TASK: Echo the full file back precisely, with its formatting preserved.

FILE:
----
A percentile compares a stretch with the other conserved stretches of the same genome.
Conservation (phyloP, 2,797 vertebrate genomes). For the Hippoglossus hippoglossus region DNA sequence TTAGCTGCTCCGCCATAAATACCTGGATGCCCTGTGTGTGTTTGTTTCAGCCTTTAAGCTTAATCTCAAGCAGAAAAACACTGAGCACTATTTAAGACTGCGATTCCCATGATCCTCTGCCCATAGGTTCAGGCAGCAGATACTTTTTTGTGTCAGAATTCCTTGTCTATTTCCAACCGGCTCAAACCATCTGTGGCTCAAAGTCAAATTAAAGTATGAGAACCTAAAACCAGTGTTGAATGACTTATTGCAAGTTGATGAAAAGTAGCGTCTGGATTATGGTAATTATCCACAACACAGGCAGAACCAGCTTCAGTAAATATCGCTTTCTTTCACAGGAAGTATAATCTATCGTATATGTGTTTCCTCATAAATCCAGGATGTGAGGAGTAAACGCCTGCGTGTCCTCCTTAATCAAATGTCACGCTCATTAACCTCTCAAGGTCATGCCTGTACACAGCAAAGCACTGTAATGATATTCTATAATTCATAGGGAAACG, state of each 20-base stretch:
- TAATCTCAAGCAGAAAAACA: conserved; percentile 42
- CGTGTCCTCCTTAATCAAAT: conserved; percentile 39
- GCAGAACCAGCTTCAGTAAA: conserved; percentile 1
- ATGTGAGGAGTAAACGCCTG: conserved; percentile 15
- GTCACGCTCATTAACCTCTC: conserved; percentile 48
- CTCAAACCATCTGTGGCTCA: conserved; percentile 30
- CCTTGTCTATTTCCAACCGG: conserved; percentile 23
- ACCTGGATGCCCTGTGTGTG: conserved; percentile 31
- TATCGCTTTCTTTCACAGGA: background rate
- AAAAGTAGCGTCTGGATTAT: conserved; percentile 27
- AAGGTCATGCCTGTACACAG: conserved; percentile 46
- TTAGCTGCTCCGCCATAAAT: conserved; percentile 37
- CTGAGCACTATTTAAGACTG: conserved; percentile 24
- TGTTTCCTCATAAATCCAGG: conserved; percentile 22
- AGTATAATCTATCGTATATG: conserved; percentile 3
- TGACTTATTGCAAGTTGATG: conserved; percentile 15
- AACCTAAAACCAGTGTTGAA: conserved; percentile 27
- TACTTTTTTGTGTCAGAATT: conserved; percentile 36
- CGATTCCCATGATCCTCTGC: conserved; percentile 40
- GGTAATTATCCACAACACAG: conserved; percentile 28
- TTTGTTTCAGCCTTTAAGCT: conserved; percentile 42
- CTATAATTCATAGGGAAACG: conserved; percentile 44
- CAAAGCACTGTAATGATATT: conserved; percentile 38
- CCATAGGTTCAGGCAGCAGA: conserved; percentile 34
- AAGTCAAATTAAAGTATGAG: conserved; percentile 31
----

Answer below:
A percentile compares a stretch with the other conserved stretches of the same genome.
Conservation (phyloP, 2,797 vertebrate genomes). For the Hippoglossus hippoglossus region DNA sequence TTAGCTGCTCCGCCATAAATACCTGGATGCCCTGTGTGTGTTTGTTTCAGCCTTTAAGCTTAATCTCAAGCAGAAAAACACTGAGCACTATTTAAGACTGCGATTCCCATGATCCTCTGCCCATAGGTTCAGGCAGCAGATACTTTTTTGTGTCAGAATTCCTTGTCTATTTCCAACCGGCTCAAACCATCTGTGGCTCAAAGTCAAATTAAAGTATGAGAACCTAAAACCAGTGTTGAATGACTTATTGCAAGTTGATGAAAAGTAGCGTCTGGATTATGGTAATTATCCACAACACAGGCAGAACCAGCTTCAGTAAATATCGCTTTCTTTCACAGGAAGTATAATCTATCGTATATGTGTTTCCTCATAAATCCAGGATGTGAGGAGTAAACGCCTGCGTGTCCTCCTTAATCAAATGTCACGCTCATTAACCTCTCAAGGTCATGCCTGTACACAGCAAAGCACTGTAATGATATTCTATAATTCATAGGGAAACG, state of each 20-base stretch:
- TAATCTCAAGCAGAAAAACA: conserved; percentile 42
- CGTGTCCTCCTTAATCAAAT: conserved; percentile 39
- GCAGAACCAGCTTCAGTAAA: conserved; percentile 1
- ATGTGAGGAGTAAACGCCTG: conserved; percentile 15
- GTCACGCTCATTAACCTCTC: conserved; percentile 48
- CTCAAACCATCTGTGGCTCA: conserved; percentile 30
- CCTTGTCTATTTCCAACCGG: conserved; percentile 23
- ACCTGGATGCCCTGTGTGTG: conserved; percentile 31
- TATCGCTTTCTTTCACAGGA: background rate
- AAAAGTAGCGTCTGGATTAT: conserved; percentile 27
- AAGGTCATGCCTGTACACAG: conserved; percentile 46
- TTAGCTGCTCCGCCATAAAT: conserved; percentile 37
- CTGAGCACTATTTAAGACTG: conserved; percentile 24
- TGTTTCCTCATAAATCCAGG: conserved; percentile 22
- AGTATAATCTATCGTATATG: conserved; percentile 3
- TGACTTATTGCAAGTTGATG: conserved; percentile 15
- AACCTAAAACCAGTGTTGAA: conserved; percentile 27
- TACTTTTTTGTGTCAGAATT: conserved; percentile 36
- CGATTCCCATGATCCTCTGC: conserved; percentile 40
- GGTAATTATCCACAACACAG: conserved; percentile 28
- TTTGTTTCAGCCTTTAAGCT: conserved; percentile 42
- CTATAATTCATAGGGAAACG: conserved; percentile 44
- CAAAGCACTGTAATGATATT: conserved; percentile 38
- CCATAGGTTCAGGCAGCAGA: conserved; percentile 34
- AAGTCAAATTAAAGTATGAG: conserved; percentile 31